IV. This is how we do it at Bow Valley College
We all probably know what the oxygen mask protocol on the airplane says- we should put our mask on first before assisting others. The same rule applies in the teaching practice. We must support educators first, who then will take care of and support their learners. I am lucky to work with a group of fantastic, like-minded people at Bow Valley College, with whom we are able to create a wonderful learning community and help each other grow personally and professionally. This community includes faculty, a leadership team, and a learning design team. Together we ensure that all faculty members have access to relevant training and materials that help to enhance teaching practice and reduce stress. It also helps to create collaboration among faculty members and aligns with BVC’s values of Inclusion and Creativity. Our learning design team creates professional learning opportunities for faculty and provides support in instructional practices and the use of educational technology, including the HyFlex mode of teaching and learning. We have an incredible UDL Community of Practice where we regularly interact, learn and share how we apply UDL in our teaching practice by creating opportunities that allow for student choice and agency. We also run HyFlex Practice Learning Circles, a monthly meeting where faculty members are able to share their best practices in HyFlex courses, ask questions and bounce ideas off each other.
Student Engagement is a win-win situation
When it comes to student engagement in a HyFlex environment, I always want to ensure that in-class and virtual students not only have equal opportunities to participate but also get to know each other better. There are a couple of activity examples I incorporate in my classes:
- 30-Second Challenge: one of the activities I do at the beginning of each HyFlex course is a fun icebreaker to encourage online and in-class students to communicate with each other. In this activity, students in class and students online are assigned into groups, and they need to come up with a 30-second Challenge for another group. When everyone is back, I ask the in-class groups to challenge the groups online and vice versa. Examples of the challenges could be literally anything (the funnier the better): do 5 pushups in front of the camera; say Hooray as a group 3 times as loud as possible; sing Happy Birthday to You as a group as loud as possible, and so on. This activity is usually lots of fun. It helps students get to know their classmates better, reduces some stress but, most importantly, creates a dialogue between the in-class and online students, improving their communication throughout the semester.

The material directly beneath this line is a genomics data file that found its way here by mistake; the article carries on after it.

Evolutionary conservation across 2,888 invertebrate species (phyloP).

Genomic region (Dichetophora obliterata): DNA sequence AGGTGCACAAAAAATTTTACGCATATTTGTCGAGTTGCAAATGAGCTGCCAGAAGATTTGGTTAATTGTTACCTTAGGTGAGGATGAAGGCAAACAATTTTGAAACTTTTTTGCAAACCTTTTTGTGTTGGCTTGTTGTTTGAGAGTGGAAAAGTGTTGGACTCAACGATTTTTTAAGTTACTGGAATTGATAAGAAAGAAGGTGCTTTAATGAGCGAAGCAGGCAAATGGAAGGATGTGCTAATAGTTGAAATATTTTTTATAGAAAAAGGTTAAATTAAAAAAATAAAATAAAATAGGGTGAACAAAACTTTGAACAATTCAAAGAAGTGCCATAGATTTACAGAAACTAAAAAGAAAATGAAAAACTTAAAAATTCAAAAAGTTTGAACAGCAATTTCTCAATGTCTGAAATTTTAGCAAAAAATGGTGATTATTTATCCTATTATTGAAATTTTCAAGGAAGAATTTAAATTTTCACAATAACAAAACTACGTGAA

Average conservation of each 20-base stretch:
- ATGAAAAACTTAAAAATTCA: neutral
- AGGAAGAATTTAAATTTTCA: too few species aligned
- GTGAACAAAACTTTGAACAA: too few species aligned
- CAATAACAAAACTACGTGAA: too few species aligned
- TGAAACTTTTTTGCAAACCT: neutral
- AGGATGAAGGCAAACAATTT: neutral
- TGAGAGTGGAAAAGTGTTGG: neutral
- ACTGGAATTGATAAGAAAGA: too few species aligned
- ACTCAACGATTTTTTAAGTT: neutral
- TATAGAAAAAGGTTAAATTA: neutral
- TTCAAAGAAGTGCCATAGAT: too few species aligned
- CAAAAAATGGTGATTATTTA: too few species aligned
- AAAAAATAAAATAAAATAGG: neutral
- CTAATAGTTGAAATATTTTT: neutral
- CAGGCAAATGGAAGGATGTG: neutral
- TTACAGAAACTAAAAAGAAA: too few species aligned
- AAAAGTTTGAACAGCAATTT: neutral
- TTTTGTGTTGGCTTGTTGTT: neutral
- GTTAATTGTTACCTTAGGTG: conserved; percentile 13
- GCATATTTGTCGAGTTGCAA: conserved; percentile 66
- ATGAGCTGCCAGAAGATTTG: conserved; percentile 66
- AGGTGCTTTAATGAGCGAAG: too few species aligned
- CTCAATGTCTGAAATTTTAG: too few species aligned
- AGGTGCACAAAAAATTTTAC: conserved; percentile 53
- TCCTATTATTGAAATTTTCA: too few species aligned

- Blended Groups: in many in-class activities, I mix the in-class and online students when working on group projects. To be able to do that, learners are assigned to the virtual breakout rooms (on Zoom or MSTeams). If it’s an in-class activity, students in-class as well as students online join the virtual class on Zoom or MsTeams and randomly (or manually) are assigned to the breakout rooms. One of the concerns I’ve had before trying this out is how this would work for the in-class students if they don’t have proper devices with them. However, it worked out just fine as students don’t even have to have their laptops with them; using their smartphones is more than enough. So, I use blended groups for both in-class activities and presentations. I found that this approach helped me to bring the in-class and online students together, provided them with more opportunities to collaborate and made them feel like they were sharing the same learning spaces, even though technically they weren’t.
- Online collaboration tools
During the past years of virtual teaching and with the growing popularity of hybrid courses, I have been experimenting with multiple online engagement tools. They were very useful during virtual classes and keep being useful today in a hybrid class to create collaboration between the in-class and online students. For example, doing Mind-mapping on Jamboard or creating a Wordcloud in Menti, all these tools help students in a hybrid class to collaborate, share ideas and be a part of the same learning space. Here is a list of the tools I like and use the most:
- Jamboard- a digital interactive whiteboard developed by Google
Click here to watch a video tutorial, “The Ultimate Guide to Google Jamboard.”
- Mentimeter- an easy-to-use presentation software where you can create fun and interactive slides.
Click here to watch a video tutorial, “5 Ways to use Menti to Engage and Interact with Students.”
- Kahoot!- is a game-based learning platform used as educational technology
Click here to watch a video tutorial, “Create a Quiz Game with Kahoot.”
- MS Forms- an online survey creator, part of Office 365, allows users to create surveys and quizzes with automatic marking. The data can be exported to Microsoft Excel
Click here to watch a video tutorial, “How to use Microsoft Forms.”
- Branching in MSForms-You can add branching logic to a survey or quiz so that it changes according to the responses to specific questions. ... In a survey or quiz that branches, questions appear only if they are relevant to the respondent.
Click here to watch a video tutorial, “How to use Microsoft Forms Branching.”
- Nearpod- Nearpod helps educators make any lesson interactive, whether in the classroom or virtual. The concept is simple. A teacher can create interactive presentations that can contain Quizzes, Polls, Videos, Collaborate Boards, and more
Click here to watch a video tutorial, “How to use Nearpod.”
- Miroboard - Miro is the online collaborative whiteboard platform that enables distributed teams to work effectively together, from brainstorming with digital sticky notes to planning and managing agile workflows
Click here to watch a video tutorial, “How to use Miro.”
- Slido- Use live polling, word clouds, quizzes and more to engage your audience in real-time. Slido is easy to use and integrates with PowerPoint.
Click here to watch a video tutorial, “How to use Slido for Live Polls in PowerPoint Presentation
- Poll Everywhere- Create simple surveys in minutes and let people vote. Turn feedback into actions
Click here to watch a video tutorial on how to use it.